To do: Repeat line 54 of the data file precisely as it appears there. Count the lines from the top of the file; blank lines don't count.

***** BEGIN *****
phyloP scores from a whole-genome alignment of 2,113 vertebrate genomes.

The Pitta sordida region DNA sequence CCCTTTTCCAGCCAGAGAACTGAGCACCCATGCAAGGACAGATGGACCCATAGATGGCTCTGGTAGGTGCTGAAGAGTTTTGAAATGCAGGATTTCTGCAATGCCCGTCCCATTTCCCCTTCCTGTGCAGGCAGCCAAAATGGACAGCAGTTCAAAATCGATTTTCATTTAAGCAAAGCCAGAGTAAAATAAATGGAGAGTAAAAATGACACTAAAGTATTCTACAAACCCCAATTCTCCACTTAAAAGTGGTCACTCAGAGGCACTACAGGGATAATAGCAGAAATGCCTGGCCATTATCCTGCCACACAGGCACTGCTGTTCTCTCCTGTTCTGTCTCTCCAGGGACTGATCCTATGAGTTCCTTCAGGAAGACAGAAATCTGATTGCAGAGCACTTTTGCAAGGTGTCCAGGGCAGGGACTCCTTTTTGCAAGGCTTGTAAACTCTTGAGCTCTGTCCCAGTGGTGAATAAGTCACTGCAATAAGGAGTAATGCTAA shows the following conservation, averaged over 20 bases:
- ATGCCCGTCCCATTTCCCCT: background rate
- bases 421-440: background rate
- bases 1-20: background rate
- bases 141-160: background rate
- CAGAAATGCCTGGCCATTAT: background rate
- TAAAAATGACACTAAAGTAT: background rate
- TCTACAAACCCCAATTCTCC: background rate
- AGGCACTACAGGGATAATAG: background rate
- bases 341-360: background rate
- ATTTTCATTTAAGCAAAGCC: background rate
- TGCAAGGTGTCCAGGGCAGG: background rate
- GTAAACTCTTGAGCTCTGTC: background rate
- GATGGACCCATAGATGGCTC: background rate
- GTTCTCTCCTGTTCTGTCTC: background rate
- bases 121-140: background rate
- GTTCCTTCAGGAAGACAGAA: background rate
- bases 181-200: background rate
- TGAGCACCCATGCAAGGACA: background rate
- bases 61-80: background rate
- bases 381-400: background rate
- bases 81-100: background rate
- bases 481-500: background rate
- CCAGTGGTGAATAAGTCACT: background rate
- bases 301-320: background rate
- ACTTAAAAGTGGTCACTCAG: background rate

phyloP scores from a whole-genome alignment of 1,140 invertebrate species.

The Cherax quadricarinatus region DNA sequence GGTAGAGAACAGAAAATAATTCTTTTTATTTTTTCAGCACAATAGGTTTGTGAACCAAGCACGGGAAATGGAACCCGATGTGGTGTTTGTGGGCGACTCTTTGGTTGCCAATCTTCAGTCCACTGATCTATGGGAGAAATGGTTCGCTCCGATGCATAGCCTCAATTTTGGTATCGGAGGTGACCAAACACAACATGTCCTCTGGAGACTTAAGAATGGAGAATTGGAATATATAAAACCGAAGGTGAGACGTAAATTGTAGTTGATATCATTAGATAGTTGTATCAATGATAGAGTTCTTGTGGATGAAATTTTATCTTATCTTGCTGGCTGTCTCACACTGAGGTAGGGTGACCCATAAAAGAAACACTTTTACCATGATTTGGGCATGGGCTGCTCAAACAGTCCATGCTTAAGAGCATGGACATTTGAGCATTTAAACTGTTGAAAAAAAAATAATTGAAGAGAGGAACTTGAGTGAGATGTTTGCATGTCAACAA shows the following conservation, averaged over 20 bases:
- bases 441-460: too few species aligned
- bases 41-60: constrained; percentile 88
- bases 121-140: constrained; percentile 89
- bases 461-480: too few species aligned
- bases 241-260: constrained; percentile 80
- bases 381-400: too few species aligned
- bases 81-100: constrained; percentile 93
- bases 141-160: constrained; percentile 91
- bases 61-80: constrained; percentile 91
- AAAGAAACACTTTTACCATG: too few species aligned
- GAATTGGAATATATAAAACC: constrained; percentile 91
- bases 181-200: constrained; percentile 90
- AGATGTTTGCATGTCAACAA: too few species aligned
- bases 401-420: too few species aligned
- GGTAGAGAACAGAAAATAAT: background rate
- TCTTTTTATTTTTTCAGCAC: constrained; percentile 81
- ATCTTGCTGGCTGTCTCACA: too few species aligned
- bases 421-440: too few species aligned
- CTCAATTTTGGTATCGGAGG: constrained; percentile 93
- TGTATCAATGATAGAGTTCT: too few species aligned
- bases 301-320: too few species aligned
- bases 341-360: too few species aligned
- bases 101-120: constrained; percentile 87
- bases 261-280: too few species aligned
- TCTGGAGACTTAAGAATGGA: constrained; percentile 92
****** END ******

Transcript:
- TCTGGAGACTTAAGAATGGA: constrained; percentile 92